From Snoqualmie to Southeast Asia – By Matt

We arrived at 21st Floor of 39 Soi Suanplu in the Sathorn area of Bangkok. I’ve traveled extensively now, but it still blows my mind that I can leave a little cul de sac in a tiny town of Snoqualmie, WA, in the northwest corner or the United States and spend a day in a mix of cars, airports, and the sky, and arrive, virtually seamlessly, at a standard serviced apartment on a little street in Bangkok, a massive city of more than 10 million people in Southeast Asia. We are so fortunate to live in the only time in this world’s history when such an information and transportation miracle is not only possible, but relatively simple. It would sure be a shame not to take advantage of it.

The plane ride went as well as expected. The common reaction by friends to our family adventure to Thailand was concern about the length of the flight. I can’t say we all had a riveting time, but with the movies and games on the back of each seat the kids handled the travel well and passed some of the time with some good sleep. Kathryn and I slept very little, but made it through the travel without a hitch.

The girls waiting for our bags to arrive.

View from our room

Upon arrival at the airport we strolled past all the tourist transportation travel services and made our way downstairs to the public taxi queue. We thought cramming all five of us in the back seat of a small taxi for the 35 minute ride (cost about $12) to our hotel was quite an adventure–and at the time it was. The driver spoke no English and had some sort of Thai narrative blasting on the speakers. We sat in back seat on laps without seatbelts (one of our two bags in the car’s tiny trunk and one on the front seat), laughing at the sound coming from the speakers and taking in any sights along the way. Now, just more than 24 hours later, the taxi ride doesn’t seem too adventurous at all, but just a common form of transportation that we’ve completed successfully several times on the first day.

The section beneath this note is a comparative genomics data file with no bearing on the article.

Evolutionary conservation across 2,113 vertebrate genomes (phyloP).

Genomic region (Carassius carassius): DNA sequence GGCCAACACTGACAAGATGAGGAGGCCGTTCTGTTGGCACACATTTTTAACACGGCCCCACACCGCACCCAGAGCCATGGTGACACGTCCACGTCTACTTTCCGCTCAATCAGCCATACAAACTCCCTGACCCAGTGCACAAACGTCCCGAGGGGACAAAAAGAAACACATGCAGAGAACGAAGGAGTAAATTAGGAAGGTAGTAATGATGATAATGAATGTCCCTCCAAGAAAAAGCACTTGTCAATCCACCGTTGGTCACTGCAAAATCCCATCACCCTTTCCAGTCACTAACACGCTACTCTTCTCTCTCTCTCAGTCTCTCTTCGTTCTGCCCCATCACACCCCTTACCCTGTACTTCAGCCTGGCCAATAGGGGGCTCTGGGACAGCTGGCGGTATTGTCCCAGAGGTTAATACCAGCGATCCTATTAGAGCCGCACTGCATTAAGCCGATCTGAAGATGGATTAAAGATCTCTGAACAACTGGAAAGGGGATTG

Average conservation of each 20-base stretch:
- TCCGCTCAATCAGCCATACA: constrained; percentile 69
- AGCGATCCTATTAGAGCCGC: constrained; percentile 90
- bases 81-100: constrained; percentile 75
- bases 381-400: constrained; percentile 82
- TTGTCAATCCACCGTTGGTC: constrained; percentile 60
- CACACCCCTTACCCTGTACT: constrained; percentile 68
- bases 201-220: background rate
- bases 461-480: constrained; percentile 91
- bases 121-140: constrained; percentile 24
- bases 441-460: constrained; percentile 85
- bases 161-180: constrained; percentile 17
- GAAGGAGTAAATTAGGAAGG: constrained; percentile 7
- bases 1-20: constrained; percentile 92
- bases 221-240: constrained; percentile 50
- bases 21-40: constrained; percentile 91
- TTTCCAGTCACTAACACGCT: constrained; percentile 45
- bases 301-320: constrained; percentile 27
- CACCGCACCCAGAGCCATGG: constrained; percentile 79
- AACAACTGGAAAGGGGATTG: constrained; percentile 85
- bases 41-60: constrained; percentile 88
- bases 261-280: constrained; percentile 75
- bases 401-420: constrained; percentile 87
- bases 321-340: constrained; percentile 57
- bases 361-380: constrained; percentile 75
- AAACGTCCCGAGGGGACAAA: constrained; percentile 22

I’m worried that every day after the first could be a let-down. We did more in the first day than any organized tour would do in a few. In the elevator up to the room at 10:30 PM I asked the girls how the day went and Emily said, “great, but it seemed like three days.”

Pineapple buying on the street

Typical street view

The 20 minute morning walk through some side roads from Sathorn to Silom was filled with uniformed kids on their way to school and many street vendors selling food of all types. We also got our first real taste of the traffic and “busyness” of Bangkok. Ebey thought it was all interesting, but that all the different smells together gave her a headache. After erroneously going into the Silom Subway station we u-turned to the Sala Daeng Skytrain Station where we purchased tickets, let the kids put them into the machines, and boarded the already-busy Skytrain headed for the riverfront. People gawked at these three little blond girls, as would become a common theme, and stood up to offer them a prized seat on the crowded train. A couple of stops later we got off at the Taksin Station and made our way onto a commuter ferry on the Chao Praya River.

Waiting for the boat - the girls


There are all types of boats loaded with people going every direction on this river that serves as a transportation and cultural highway in the heart of Bangkok. With countless piers and jetties for loading and unloading we finally found ourselves crammed on the correct commuter ferry (the one with the orange flag and not several other colors) going in the right direction. This turned out to be the most confusing part of all of our different transportation adventures that I’m sure will be fully discussed later.